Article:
One Man Who Doesn’t Need an ‘Audition’ to Remain in Carolina

We’re still waiting. Since Thursday of last week, we’ve all been awaiting the word on the future of Carolina Panthers’ general manager, Marty Hurney.

Hurney, who’s been away on vacation — like the rest of the coaching staff, team, and probably front office — since his contract expired, won’t be back until later this week or next. So while we wait, let’s take a look at a few key elements that should hold him in high favor of receiving an extension.

First, there ‘s the obvious. “By default.” The NFL is in mid-season, so to speak. To move on without Hurney at this point would make very little sense, as he’s done everything asked of him by  team owner Jerry Richardson during the offseason and in the Draft.

Despite the popular opinion, Hurney has been solid when drafting players. Have there been duds? Sure. Name a team and a general manager which haven’t suffered through some bad draft picks.

Defensive end Everette Brown is beginning his second year in the NFL; his first as a full-time starter at the position. The time is hardly here to call for Hurney’s job, even pending the outcome of Brown’s first season as the full-time starter.

Thinking back to the 2008 NFL Draft, Hurney made two solid moves in the first-round of the draft.

Why was running back Jonathan Stewart still around when Carolina made it’s first pick of the first-round? He had a foot problem, and the teams that picked ahead of Carolina, were very concerned about that. Hurney and John Fox weren’t as concerned about the injury, nor was the Panthers’ scouting department. The added fact that the Charlotte area has some of the best orthopedic specialists, and it’s no wonder Hurney was so confident in this “sports car” with a ding in the fender. Also see newly-drafted defensive end, Greg Hardy (in the comments section).

Back to the ’08 Draft. After selecting Stewart, what did Hurney do? Wheeled and dealed with the Philadelphia Eagles. He traded away 2009′s first-round pick to move back into the 2008 first-round at 17th overall, to select right tackle Jeff Otah. Now some were scratching their heads at this move.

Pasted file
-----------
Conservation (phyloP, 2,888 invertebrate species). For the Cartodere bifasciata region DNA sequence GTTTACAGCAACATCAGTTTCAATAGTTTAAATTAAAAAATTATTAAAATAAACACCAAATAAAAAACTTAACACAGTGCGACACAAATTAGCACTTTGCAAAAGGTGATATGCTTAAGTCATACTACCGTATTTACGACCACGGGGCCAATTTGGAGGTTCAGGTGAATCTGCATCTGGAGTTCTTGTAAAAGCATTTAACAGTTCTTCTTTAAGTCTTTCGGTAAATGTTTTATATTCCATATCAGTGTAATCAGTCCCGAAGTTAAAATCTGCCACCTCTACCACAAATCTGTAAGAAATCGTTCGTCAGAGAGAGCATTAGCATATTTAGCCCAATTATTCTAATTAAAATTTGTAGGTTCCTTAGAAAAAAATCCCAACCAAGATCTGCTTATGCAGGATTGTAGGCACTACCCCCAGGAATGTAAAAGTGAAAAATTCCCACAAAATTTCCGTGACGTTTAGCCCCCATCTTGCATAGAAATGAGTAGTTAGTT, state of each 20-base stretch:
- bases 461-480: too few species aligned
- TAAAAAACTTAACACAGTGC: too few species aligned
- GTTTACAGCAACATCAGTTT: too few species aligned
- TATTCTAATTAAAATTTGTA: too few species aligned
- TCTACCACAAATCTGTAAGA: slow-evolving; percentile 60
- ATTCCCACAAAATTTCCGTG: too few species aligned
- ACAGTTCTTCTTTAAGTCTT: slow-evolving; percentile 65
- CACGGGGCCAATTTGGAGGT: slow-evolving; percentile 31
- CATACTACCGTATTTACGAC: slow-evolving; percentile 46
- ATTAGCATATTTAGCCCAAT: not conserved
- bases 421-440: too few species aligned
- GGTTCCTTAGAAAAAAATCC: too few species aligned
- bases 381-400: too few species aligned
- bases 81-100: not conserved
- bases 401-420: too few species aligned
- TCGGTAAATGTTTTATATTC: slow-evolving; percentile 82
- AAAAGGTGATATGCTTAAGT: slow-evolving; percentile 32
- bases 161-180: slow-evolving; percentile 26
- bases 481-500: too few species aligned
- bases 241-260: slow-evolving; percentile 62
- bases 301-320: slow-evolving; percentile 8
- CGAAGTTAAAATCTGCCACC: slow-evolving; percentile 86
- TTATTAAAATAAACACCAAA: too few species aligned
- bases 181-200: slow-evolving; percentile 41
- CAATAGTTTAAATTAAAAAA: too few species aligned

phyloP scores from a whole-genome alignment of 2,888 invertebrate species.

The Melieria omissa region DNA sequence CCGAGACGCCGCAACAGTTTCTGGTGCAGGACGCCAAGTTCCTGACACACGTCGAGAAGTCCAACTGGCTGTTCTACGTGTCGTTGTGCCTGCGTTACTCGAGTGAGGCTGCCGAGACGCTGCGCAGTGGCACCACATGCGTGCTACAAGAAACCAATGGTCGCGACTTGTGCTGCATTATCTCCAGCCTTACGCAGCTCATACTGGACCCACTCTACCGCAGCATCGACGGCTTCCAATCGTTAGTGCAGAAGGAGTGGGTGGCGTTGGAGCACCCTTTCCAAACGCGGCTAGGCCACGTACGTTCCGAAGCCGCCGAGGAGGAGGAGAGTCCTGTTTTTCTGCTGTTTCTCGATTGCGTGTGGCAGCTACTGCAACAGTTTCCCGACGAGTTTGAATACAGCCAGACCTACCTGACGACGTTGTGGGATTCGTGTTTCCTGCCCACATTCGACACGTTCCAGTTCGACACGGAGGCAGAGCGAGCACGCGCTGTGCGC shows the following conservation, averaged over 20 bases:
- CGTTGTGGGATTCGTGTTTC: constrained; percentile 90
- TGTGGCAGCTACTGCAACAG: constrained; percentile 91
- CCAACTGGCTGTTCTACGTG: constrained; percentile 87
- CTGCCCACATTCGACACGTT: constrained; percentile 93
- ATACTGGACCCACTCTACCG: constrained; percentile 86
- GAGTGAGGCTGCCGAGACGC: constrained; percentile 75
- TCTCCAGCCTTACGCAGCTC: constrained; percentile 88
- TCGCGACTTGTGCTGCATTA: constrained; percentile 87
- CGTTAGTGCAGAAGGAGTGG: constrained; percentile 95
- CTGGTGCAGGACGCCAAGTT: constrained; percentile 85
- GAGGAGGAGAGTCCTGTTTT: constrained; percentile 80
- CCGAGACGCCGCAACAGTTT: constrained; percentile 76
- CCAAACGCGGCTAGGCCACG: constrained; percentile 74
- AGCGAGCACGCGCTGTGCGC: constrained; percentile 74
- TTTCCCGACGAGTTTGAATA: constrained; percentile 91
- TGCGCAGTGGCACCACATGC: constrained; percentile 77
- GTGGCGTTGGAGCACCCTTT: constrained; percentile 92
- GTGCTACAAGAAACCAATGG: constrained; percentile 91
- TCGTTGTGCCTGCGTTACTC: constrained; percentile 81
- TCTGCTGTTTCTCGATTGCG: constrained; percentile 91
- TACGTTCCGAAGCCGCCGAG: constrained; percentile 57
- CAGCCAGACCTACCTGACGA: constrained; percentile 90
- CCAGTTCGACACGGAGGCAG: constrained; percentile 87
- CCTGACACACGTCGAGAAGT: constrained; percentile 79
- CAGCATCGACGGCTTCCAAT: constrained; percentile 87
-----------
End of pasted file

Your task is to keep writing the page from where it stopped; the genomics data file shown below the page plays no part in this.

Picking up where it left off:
I’ll admit I was a little perplexed, but I was laughing that Hurney stole a potentially sweet pick from the Eagles.

Then without a first-rounder in 2009, Hurney took a gamble and worked his same magic again, trading away 2010′s first-rounder to the San Francisco 49ers, to move up in the second-round. The pick as you know, was for Everette Brown. Not quite the player Julius Peppers was in the freakishly athletically gifted sense, but he showed a huge upside at being an every down player and had a nose to create some havoc and pressure the quarterback.

At that point, Hurney was not sure whether Peppers would sign his franchise tender or not. Hardly as move of desperation, as much as one of necessity and having a sort of “Plan B” waiting. When Peppers eventually signed his contract, it was too late to seriously consider trading him, and at the time it was more enticing to keep him around, as the organization likes to keep it’s franchise players.

Things didn’t work out with Pep in contract talks, and both parties went their separate ways.

If Hurney’s last decade of drafting front-seven players — Kris Jenkins, Julius Peppers, Will Witherspoon, Dan Morgan, and Jon Beason — is any indicator, then I feel confident that  Brown was a smart move.

This year’s draft was more about addressing some areas of need and adding a lot of depth to others. It was a solid draft overall, receiving an average grade of B. Of course, there’s no way of truly telling how the new guys will perform right away, or even in their first year. But two and three years down the road, we’ll have a much better idea.

Under Hurney, the Panthers have been pretty diligent during free agency. To date, Hurney has not been a knee-jerk reactionary and brought in a player who was either a distraction or not of necessity.

Hurney’s also been very productive in maintaining salary cap space for the Panthers, keeping the team out of the red.

You might say Bill Polian was the best GM this organization has had. But if I remember correctly, he brought in some players with character issues. Not that Hurney is the poster-boy of perfection, but you generally don’t read much negative publicity about the Panthers, aside from a contract squabble here and there or someone breaking a limb outside of team activities. Solid research and smart decisions are executed by the Panthers’ scouting department, and Marty Hurney.

John Fox is another good judge of character and talent, but we’ll save that story for another time. There are still three weeks until training camp begins.

So in the next week or two, look for Hurney to receive a well-deserved, hard-earned contract extension. After all, DeAngelo Williams, Jonathan Stewart, the offensive line, Jeff King, Dante Rosario, Gary Barnidge — all were drafted by Hurney. 17-of-22 starters were selected via the NFL Draft. How many teams can boast that?

Follow Cat Crave on Twitter @THECatCrave. Check us out on Facebook, too!

THis posting is property of CatCrave.com and Fansided.

Topics: 2008 NFL Draft, @THECatCrave, Bill Polian, Carolina Panthers, Dan Morgan, Everette Brown, Facebook, FanSided, Greg Hardy, Jeff Otah, Jerry Richardson, John Fox, Jon Beason, Jonathan Stewart, Julius Peppers, Kris Jenkins, Marty Hurney, NFL, Philadelphia Eagles, San Francisco 49ers, Twitter, Will Witherspoon

Want more from Cat Crave?  
Subscribe to FanSided Daily for your morning fix. Enter your email and stay in the know.